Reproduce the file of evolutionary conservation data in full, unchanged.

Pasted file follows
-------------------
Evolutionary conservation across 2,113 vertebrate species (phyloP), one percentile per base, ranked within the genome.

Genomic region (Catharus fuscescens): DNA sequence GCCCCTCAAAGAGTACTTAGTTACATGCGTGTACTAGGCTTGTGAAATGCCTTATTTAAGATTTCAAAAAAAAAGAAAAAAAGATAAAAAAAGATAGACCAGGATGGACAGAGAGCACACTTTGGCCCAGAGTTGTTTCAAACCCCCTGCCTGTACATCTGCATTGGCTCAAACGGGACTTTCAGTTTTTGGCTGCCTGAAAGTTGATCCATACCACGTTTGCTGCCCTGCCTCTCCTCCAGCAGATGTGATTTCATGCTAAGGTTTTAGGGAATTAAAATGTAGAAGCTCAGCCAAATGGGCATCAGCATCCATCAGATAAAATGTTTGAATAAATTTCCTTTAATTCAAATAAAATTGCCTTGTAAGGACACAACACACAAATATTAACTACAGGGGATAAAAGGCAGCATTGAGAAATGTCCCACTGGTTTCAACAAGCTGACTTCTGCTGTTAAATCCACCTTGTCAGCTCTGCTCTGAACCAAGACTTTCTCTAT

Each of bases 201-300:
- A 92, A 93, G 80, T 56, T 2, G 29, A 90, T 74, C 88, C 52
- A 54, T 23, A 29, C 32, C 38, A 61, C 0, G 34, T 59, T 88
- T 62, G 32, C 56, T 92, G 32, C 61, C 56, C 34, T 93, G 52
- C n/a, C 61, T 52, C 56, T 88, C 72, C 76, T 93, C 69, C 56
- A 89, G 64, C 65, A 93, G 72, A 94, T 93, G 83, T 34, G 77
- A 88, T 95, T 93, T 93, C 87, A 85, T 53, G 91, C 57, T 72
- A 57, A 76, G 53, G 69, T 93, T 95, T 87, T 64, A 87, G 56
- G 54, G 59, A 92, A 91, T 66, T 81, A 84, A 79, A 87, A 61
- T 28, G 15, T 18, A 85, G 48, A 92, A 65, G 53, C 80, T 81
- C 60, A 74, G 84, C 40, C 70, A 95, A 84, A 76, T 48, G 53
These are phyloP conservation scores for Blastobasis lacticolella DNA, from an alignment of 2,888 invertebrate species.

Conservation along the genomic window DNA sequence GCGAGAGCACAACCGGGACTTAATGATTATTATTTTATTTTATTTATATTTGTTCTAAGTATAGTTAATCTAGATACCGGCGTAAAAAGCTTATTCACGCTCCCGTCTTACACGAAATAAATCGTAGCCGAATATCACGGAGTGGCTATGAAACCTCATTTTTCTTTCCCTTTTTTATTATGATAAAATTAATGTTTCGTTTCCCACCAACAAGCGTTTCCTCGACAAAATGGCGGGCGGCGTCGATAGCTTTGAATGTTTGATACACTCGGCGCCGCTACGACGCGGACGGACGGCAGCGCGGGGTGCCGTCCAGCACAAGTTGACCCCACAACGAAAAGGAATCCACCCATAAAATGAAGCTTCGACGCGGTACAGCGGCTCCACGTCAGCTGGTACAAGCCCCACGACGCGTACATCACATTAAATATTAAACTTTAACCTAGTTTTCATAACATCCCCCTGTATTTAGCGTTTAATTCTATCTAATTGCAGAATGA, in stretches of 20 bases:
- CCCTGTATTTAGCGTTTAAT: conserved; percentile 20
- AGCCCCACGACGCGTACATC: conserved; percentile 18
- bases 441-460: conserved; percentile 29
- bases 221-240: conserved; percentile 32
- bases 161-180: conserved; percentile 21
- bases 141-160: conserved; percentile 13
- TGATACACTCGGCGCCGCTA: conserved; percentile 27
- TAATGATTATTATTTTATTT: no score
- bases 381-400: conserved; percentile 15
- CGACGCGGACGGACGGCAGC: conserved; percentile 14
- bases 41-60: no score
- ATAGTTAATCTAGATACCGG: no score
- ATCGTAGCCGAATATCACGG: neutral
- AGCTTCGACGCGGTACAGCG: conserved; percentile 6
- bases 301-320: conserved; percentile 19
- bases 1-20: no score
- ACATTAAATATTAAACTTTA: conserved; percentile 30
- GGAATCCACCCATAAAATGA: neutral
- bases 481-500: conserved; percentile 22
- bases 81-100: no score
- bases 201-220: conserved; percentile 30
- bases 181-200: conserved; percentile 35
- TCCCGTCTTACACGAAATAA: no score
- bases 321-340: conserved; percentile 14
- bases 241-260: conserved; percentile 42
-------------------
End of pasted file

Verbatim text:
Evolutionary conservation across 2,113 vertebrate species (phyloP), one percentile per base, ranked within the genome.

Genomic region (Catharus fuscescens): DNA sequence GCCCCTCAAAGAGTACTTAGTTACATGCGTGTACTAGGCTTGTGAAATGCCTTATTTAAGATTTCAAAAAAAAAGAAAAAAAGATAAAAAAAGATAGACCAGGATGGACAGAGAGCACACTTTGGCCCAGAGTTGTTTCAAACCCCCTGCCTGTACATCTGCATTGGCTCAAACGGGACTTTCAGTTTTTGGCTGCCTGAAAGTTGATCCATACCACGTTTGCTGCCCTGCCTCTCCTCCAGCAGATGTGATTTCATGCTAAGGTTTTAGGGAATTAAAATGTAGAAGCTCAGCCAAATGGGCATCAGCATCCATCAGATAAAATGTTTGAATAAATTTCCTTTAATTCAAATAAAATTGCCTTGTAAGGACACAACACACAAATATTAACTACAGGGGATAAAAGGCAGCATTGAGAAATGTCCCACTGGTTTCAACAAGCTGACTTCTGCTGTTAAATCCACCTTGTCAGCTCTGCTCTGAACCAAGACTTTCTCTAT

Each of bases 201-300:
- A 92, A 93, G 80, T 56, T 2, G 29, A 90, T 74, C 88, C 52
- A 54, T 23, A 29, C 32, C 38, A 61, C 0, G 34, T 59, T 88
- T 62, G 32, C 56, T 92, G 32, C 61, C 56, C 34, T 93, G 52
- C n/a, C 61, T 52, C 56, T 88, C 72, C 76, T 93, C 69, C 56
- A 89, G 64, C 65, A 93, G 72, A 94, T 93, G 83, T 34, G 77
- A 88, T 95, T 93, T 93, C 87, A 85, T 53, G 91, C 57, T 72
- A 57, A 76, G 53, G 69, T 93, T 95, T 87, T 64, A 87, G 56
- G 54, G 59, A 92, A 91, T 66, T 81, A 84, A 79, A 87, A 61
- T 28, G 15, T 18, A 85, G 48, A 92, A 65, G 53, C 80, T 81
- C 60, A 74, G 84, C 40, C 70, A 95, A 84, A 76, T 48, G 53
These are phyloP conservation scores for Blastobasis lacticolella DNA, from an alignment of 2,888 invertebrate species.

Conservation along the genomic window DNA sequence GCGAGAGCACAACCGGGACTTAATGATTATTATTTTATTTTATTTATATTTGTTCTAAGTATAGTTAATCTAGATACCGGCGTAAAAAGCTTATTCACGCTCCCGTCTTACACGAAATAAATCGTAGCCGAATATCACGGAGTGGCTATGAAACCTCATTTTTCTTTCCCTTTTTTATTATGATAAAATTAATGTTTCGTTTCCCACCAACAAGCGTTTCCTCGACAAAATGGCGGGCGGCGTCGATAGCTTTGAATGTTTGATACACTCGGCGCCGCTACGACGCGGACGGACGGCAGCGCGGGGTGCCGTCCAGCACAAGTTGACCCCACAACGAAAAGGAATCCACCCATAAAATGAAGCTTCGACGCGGTACAGCGGCTCCACGTCAGCTGGTACAAGCCCCACGACGCGTACATCACATTAAATATTAAACTTTAACCTAGTTTTCATAACATCCCCCTGTATTTAGCGTTTAATTCTATCTAATTGCAGAATGA, in stretches of 20 bases:
- CCCTGTATTTAGCGTTTAAT: conserved; percentile 20
- AGCCCCACGACGCGTACATC: conserved; percentile 18
- bases 441-460: conserved; percentile 29
- bases 221-240: conserved; percentile 32
- bases 161-180: conserved; percentile 21
- bases 141-160: conserved; percentile 13
- TGATACACTCGGCGCCGCTA: conserved; percentile 27
- TAATGATTATTATTTTATTT: no score
- bases 381-400: conserved; percentile 15
- CGACGCGGACGGACGGCAGC: conserved; percentile 14
- bases 41-60: no score
- ATAGTTAATCTAGATACCGG: no score
- ATCGTAGCCGAATATCACGG: neutral
- AGCTTCGACGCGGTACAGCG: conserved; percentile 6
- bases 301-320: conserved; percentile 19
- bases 1-20: no score
- ACATTAAATATTAAACTTTA: conserved; percentile 30
- GGAATCCACCCATAAAATGA: neutral
- bases 481-500: conserved; percentile 22
- bases 81-100: no score
- bases 201-220: conserved; percentile 30
- bases 181-200: conserved; percentile 35
- TCCCGTCTTACACGAAATAA: no score
- bases 321-340: conserved; percentile 14
- bases 241-260: conserved; percentile 42